Equally impressive is "Popul Vuh", in which Smolla tries his hand at swamp-blues rock a la the Rolling Stones circa 1972. While he's certainly no competition for Jagger or Richards, Smolla imbues the tune with a certain swagger that wouldn't have sounded out of place had it been released 30 years ago. Obviously, then, this isn't the most modern-sounding album -- or, to approach the point from another direction, it won't sound dated within months of its release. Swimming In Wind illustrates the fact that if you pick your influences right and take a longer-term view of the music you make, the results will be something worth revisiting again and again.
--Matthew Pollesel Matthew Pollesel, https://www.tradebit.com
DAN SMOLLA hails from Dekalb, Illinois, and writes joyful (sometimes), emotional (always) and thought-provoking songs with elements of Alt. Country, folk and (I think) loose echoes of early '70s Stones flowing through their veins.
It doesn't surprise that Dan has performed at a number of open mics on his home turf, as most of the songs on "Swimming In Wind" (his second album) are warm, acoustic-based things, often embellished with spasms of electric/ slide guitar, sax or double bass.
There are 11 songs on "Swimming In Wind", and most of 'em are pretty damn engaging and just the right side of oddball. Smolla's songs are rarely obviously linear, though opener "Fields Of Hope" does swing with a nagging, old skool rock'n'roll feel and a joyous horn arrangement.
Other tracks, meanwhile, often veer off at unlikely tangents. "Patterns," for instance, kicks in with skittering breakbeats and a sonic stance not dissimilar to Beck circa "Odelay", while the ensuing "Swimming In Wind" itself reminds strongly of Jay Farrar (circa Uncle Tupelo's acoustic spell), with a distinct downhome feel and Dan taking his time in bringing on the chorus.
Repeated listening is recommended, as tunes like "Lucky One" and "Heaven Through The Woods" really begin to impinge the more air you allow them. This reviewer also applauds the fact Dan's open-minded enough to mix back-porch acoustics with unusual textures (like the shot of drum machine on "Lucky One"), or include a full-pelt bar-room rocker a la Replacements in "Cheap Restaurant" slap in the middle of the hickory-smoked mellow vibes.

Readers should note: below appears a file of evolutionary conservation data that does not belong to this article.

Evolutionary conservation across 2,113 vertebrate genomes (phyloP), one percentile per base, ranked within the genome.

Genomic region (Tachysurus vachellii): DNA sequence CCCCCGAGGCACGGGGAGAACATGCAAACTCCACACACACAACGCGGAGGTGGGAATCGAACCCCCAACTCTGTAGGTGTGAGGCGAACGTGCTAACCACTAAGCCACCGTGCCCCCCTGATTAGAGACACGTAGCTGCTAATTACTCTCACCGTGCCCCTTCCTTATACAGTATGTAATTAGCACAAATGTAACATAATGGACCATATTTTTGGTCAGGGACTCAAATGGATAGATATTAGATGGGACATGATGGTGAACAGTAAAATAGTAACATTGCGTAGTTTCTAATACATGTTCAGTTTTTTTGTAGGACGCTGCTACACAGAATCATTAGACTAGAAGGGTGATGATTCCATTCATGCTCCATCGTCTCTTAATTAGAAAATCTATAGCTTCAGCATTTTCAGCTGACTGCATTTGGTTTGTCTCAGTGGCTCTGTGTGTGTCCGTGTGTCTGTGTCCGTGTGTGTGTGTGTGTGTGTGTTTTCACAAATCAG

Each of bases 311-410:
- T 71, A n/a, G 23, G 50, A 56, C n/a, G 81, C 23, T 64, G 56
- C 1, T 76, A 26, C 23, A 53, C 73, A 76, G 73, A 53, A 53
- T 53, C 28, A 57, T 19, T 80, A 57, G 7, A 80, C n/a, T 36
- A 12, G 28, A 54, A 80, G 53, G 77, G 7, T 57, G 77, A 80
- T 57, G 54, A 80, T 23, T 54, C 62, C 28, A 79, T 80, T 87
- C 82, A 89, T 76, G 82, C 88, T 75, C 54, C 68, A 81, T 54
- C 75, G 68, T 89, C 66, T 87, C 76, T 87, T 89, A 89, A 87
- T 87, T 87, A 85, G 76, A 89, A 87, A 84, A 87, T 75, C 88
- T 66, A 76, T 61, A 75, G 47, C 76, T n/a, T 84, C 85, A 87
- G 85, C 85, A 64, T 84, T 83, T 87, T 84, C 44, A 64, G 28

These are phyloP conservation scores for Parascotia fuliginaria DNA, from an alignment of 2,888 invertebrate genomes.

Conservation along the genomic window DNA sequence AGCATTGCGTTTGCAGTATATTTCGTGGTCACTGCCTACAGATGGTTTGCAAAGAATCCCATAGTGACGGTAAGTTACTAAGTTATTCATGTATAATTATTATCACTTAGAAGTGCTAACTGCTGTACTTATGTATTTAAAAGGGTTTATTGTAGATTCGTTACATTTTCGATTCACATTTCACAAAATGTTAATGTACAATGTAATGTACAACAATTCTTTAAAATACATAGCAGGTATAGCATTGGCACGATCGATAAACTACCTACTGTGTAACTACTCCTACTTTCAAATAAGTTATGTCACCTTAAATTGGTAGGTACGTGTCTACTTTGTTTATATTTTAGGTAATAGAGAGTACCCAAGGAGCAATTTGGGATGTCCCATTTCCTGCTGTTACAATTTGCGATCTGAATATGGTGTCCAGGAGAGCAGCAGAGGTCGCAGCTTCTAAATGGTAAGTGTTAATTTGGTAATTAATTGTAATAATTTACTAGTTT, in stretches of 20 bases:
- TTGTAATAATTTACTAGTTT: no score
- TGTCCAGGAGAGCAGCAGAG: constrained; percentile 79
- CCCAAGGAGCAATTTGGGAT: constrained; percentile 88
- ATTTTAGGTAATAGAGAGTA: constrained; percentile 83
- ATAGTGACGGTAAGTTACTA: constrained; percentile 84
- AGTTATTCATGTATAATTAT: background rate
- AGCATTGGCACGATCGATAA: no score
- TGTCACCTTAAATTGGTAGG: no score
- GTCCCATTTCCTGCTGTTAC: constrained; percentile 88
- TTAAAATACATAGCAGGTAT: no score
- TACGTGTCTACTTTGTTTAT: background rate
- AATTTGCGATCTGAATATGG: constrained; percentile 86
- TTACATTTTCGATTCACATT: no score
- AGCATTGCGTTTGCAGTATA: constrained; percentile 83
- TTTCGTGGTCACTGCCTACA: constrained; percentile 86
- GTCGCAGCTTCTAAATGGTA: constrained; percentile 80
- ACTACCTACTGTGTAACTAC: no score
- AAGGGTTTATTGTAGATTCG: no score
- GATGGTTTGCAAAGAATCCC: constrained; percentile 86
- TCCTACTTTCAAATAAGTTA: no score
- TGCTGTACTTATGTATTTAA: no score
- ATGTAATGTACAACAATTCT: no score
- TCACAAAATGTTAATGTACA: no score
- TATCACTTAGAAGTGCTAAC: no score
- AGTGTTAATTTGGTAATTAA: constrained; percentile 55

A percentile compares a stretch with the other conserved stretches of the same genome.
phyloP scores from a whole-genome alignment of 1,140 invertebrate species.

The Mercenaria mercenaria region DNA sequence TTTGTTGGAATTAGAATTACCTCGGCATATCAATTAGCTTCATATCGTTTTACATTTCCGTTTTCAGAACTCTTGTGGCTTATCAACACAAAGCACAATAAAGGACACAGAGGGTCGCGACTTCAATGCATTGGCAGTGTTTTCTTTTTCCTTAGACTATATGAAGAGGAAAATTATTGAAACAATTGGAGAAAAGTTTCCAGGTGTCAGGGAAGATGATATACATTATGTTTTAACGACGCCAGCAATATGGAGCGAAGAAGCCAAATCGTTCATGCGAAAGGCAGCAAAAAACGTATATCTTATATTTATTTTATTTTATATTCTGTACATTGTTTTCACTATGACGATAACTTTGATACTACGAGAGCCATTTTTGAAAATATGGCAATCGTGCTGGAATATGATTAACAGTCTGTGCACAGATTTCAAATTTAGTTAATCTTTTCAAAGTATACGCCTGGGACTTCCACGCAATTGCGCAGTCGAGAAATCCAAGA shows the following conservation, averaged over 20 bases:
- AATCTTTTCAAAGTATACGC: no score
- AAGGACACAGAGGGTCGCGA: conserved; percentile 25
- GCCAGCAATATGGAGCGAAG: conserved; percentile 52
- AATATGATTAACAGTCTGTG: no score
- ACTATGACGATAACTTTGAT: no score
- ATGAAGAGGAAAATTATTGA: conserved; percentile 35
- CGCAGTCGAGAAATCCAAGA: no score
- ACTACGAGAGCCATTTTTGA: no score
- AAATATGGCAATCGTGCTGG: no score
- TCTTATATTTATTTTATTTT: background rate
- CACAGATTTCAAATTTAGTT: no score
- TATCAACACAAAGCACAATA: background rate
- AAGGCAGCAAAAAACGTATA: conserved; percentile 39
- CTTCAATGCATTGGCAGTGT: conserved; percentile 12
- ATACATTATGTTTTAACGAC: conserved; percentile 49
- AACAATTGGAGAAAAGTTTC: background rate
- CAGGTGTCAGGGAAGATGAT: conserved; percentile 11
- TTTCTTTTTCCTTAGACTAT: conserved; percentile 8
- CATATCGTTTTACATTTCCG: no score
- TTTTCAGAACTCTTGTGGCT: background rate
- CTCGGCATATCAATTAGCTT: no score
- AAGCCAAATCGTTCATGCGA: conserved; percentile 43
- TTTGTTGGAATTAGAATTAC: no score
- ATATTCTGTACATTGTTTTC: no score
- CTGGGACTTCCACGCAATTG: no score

Viewed clinically, some of the tunes here ramble somewhat (few songs clock in under the 5-minute mark), and probably most would-be label suitors might want to tighten Smolla up comprehensively. That said, let's hope they don't go too far, because Dan's slightly ramshackle vibe is an important part of his inherent charm.
Dan's own bio suggests his music is "Kerouac soaked" and "Swimming In Wind" suggests he shares a similar freewheelin', freestylin' anything-goes attitude. Crucially, though, "Swimmng In Wind" promotes this liberation without sacrificing decent tunes. Make sure to search for this guy, folks.
--TIM PEACOCK WRITING 4 Whisperin & Hollerin
Dan Smolla is from Illinois, US, and despite an earlier album "Hearts in Traffic", he's not widely known. All that may change.
Swimming In Wind is a great collection of songs that perhaps have there origin in folk, but also have a very contemporary rock element too, which overall produces an appealing musical base. On top of the music is a layer of rich vocals and on most tracks a lot of harmonic backing vocals adding both originality and depth to the arrangements. Add to this, some excellent melodies and intelligent lyrics and you get yourself an album that is worth a second listen.
The album opens with "Fields of Hope" which has a funky feel with catchy chorus and nice Sax. One thing that stands out is the length of tracks the opener is over 7 mins and there are no many less than 5 mins.
"Maiden of the moon" has undulating lyrics and again with atmospheric backing vocals throughout. After the first two tracks you can get a distinct feel for the style of the album and some of the underlying influences such as Dylan and Spingsteen, but the album really does sound fresh too. "Swimming in Wind" has a sort of drunken feel - I don't know if it's supposed to - but it sounds like the sort of voice and lyrics that can only be achieved with copious alcohol, but whatever the influence the end result is great.